Michigan State University creating tools to train veterinarians in honey bee medicine
MSU Department of Entomology’s Meghan Milbrath, Ph.D., was awarded a $250,000 grant to create training and tools for veterinarians to increase access to care for beekeepers.
Meghan Milbrath, Ph.D. , of the Michigan State University (MSU) Department of Entomology, was awarded $250,000 through an Education Extension and Training grant as part of the U.S. Department of Agriculture National Institute of Food and Agriculture’s Veterinary Service Grants Program for the project ‘Taking the sting out of honey bee medicine: Training and tools for veterinarians to increase access to care for beekeepers.’
Working with the University of Florida and Texas A&M University, the multi-state project focuses on improving educational materials and training for veterinarians, veterinary technicians, and veterinary students in honey bee medicine and is part of a larger initiative to develop certifications in honey bee medicine. Also on the grant is Ana Heck, MSU Extension educator for apiculture, who will be leading hands-on training sessions, as well as assisting in the creation of an online course.
“Veterinary care is often essential to maintain commercial honey bee hives, but honey bee health has not traditionally been part of veterinary training,” said Hannah Burrack, MSU Department of Entomology chair. “Dr. Milbrath is using her deep expertise in honey bee health to develop innovative programs to build the capacity of veterinarians to be proactive partners with beekeepers. This partnership is critical for continued pollination services and food security.”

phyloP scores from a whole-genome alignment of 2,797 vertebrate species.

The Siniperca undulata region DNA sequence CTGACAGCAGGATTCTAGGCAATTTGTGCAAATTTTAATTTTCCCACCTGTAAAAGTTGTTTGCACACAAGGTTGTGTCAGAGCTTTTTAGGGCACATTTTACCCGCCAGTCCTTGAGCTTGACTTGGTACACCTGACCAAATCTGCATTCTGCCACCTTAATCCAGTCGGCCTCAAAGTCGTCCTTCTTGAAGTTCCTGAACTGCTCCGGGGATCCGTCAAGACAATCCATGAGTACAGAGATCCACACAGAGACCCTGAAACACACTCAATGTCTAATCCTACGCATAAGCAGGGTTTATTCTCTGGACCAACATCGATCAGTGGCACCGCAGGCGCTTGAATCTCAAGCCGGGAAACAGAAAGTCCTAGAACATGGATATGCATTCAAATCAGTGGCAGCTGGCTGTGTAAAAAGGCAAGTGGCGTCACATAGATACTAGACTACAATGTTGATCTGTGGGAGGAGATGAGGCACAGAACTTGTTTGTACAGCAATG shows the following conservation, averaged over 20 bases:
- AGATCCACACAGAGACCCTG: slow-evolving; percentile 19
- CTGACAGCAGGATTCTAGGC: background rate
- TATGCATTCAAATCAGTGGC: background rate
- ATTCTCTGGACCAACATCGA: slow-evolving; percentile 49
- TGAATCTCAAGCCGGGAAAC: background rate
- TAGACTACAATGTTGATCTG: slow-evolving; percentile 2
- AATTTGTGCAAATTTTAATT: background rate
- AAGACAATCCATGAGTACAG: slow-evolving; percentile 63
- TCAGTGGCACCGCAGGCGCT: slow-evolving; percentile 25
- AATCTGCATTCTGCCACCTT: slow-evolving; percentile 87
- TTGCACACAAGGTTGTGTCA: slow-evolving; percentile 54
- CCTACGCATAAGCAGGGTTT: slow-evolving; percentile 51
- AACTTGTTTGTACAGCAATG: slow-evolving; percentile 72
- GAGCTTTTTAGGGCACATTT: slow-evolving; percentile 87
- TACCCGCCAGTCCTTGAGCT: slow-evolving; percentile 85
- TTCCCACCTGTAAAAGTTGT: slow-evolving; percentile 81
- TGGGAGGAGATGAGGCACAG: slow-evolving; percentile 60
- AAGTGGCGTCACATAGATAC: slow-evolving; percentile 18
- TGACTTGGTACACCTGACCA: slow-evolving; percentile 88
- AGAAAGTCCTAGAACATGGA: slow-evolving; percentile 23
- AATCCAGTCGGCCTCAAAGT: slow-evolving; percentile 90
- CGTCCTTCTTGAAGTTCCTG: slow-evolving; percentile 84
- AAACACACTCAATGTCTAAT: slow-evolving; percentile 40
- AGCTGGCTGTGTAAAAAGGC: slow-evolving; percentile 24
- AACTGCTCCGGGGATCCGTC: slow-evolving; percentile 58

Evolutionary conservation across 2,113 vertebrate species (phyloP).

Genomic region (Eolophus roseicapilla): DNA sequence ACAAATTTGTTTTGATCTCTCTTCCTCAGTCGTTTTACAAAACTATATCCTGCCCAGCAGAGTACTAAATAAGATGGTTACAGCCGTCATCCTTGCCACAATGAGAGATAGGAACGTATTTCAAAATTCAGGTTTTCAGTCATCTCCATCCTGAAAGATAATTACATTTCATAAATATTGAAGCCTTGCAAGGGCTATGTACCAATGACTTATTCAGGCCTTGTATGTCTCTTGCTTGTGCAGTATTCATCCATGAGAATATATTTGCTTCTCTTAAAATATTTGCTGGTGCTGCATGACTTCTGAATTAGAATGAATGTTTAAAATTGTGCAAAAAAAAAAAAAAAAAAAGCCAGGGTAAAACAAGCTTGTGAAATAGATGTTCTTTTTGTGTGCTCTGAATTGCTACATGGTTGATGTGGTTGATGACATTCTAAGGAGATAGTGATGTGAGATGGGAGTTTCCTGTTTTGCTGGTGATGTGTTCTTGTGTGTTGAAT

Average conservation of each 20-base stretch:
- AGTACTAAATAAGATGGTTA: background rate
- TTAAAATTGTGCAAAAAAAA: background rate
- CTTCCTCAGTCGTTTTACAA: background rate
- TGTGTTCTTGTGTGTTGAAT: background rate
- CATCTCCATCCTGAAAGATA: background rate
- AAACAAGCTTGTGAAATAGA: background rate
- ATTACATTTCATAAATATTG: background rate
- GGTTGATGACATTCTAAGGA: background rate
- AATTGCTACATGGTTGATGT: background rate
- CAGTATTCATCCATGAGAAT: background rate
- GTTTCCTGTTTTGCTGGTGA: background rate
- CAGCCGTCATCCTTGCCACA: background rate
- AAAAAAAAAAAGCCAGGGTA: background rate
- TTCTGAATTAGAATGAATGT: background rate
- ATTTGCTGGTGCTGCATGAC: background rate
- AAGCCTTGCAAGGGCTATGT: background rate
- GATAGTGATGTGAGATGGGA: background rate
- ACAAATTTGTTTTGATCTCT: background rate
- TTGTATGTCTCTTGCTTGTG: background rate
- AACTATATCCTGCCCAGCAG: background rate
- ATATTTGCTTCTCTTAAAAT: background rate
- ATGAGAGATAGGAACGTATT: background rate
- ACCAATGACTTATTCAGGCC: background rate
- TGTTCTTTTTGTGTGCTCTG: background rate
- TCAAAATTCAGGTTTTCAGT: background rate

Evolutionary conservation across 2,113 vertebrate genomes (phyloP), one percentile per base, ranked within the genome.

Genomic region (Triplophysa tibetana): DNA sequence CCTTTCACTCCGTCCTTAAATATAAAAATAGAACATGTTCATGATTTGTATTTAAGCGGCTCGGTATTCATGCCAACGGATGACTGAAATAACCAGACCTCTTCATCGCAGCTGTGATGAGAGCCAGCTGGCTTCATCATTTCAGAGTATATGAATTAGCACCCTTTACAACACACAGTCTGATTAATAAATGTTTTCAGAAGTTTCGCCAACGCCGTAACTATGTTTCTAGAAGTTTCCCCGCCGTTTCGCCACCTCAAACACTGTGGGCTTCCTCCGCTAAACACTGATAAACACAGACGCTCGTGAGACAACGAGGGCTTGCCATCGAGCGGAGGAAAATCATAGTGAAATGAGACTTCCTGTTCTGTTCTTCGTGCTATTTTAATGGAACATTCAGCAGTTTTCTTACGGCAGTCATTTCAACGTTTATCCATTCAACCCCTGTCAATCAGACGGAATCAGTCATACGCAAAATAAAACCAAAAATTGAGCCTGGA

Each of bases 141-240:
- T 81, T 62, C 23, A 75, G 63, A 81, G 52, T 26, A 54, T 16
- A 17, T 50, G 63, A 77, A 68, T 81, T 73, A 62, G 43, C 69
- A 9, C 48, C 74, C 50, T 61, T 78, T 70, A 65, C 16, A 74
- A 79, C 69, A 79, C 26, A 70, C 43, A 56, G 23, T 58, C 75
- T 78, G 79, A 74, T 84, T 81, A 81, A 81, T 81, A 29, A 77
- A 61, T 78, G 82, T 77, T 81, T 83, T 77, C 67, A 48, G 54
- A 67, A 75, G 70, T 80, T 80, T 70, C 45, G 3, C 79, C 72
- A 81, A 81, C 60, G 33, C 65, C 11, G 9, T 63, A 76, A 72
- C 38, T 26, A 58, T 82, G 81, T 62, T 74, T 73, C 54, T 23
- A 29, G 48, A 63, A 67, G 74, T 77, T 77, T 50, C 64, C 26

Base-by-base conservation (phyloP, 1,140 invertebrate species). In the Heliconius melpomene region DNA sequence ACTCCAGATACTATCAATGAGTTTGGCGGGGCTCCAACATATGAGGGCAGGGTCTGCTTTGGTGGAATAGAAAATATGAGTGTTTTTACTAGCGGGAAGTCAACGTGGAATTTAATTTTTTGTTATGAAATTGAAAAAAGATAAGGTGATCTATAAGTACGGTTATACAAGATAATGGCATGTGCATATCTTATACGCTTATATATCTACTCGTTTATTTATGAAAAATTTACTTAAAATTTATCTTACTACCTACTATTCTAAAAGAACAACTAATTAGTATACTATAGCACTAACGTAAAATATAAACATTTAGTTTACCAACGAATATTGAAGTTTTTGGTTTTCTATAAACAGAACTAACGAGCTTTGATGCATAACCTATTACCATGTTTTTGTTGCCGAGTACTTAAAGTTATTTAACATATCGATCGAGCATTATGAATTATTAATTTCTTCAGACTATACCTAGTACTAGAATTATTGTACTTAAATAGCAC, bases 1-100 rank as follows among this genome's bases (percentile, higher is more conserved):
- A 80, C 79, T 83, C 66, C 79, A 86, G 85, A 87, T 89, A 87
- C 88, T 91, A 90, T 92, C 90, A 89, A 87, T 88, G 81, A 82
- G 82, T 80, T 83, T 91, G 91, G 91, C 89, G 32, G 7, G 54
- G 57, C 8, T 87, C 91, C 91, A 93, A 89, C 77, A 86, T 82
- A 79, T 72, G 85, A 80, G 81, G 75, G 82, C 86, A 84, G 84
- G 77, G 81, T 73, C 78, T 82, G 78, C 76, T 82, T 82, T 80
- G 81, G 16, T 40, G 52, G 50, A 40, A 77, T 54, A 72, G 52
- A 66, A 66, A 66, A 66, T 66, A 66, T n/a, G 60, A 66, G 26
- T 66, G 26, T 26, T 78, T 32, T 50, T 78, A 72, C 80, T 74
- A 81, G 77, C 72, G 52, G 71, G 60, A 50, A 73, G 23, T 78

In 2017, changes in the federal code required that beekeepers receive an order from a veterinarian to access needed honey bee medications – treatments that used to be directly available from bee supply companies.
According to Milbrath, “It was designed mainly for pork and poultry producers, but bees and aquaculture got caught up in it because they technically fit the definition. Bees are more like dairy cattle than any other animal, because you have herds and you move them around, and you feed them different diets when you need them to produce food for you.”
“Real commercial beekeeping is migratory. For example, beekeepers who are based in Michigan bring their bees to California for almonds in February, then they go back down south to Georgia or Florida for citrus, then they bring them up to Michigan for blueberries, apples and cherries. And then they go to a honey production yard and make honey. So, they're constantly getting trucked around,” Milbrath explained.
Honey bees, like other animals, can be affected by viral, fungal, and bacterial diseases, but finding good care can often be difficult, as honey bee medicine is not covered by most standard veterinary schools. Trained veterinarians are needed to provide access to needed antibiotics, but in time can also help to address other issues with the bee crises, including optimizing nutrition, and managing parasites.
MSU already leads the way in training future veterinarians in honey bee medicine. Since 2018, Milbrath has instructed a three-week rotation in honey bee health for veterinary students in the MSU College of Veterinary Medicine (CVM), and she is the faculty advisor to the CVM honey bee medicine student club. Milbrath sits on the education committee of the Honey Bee Veterinary Consortium, and MSU hosted its virtual and in-person conference of veterinarians in August 2022.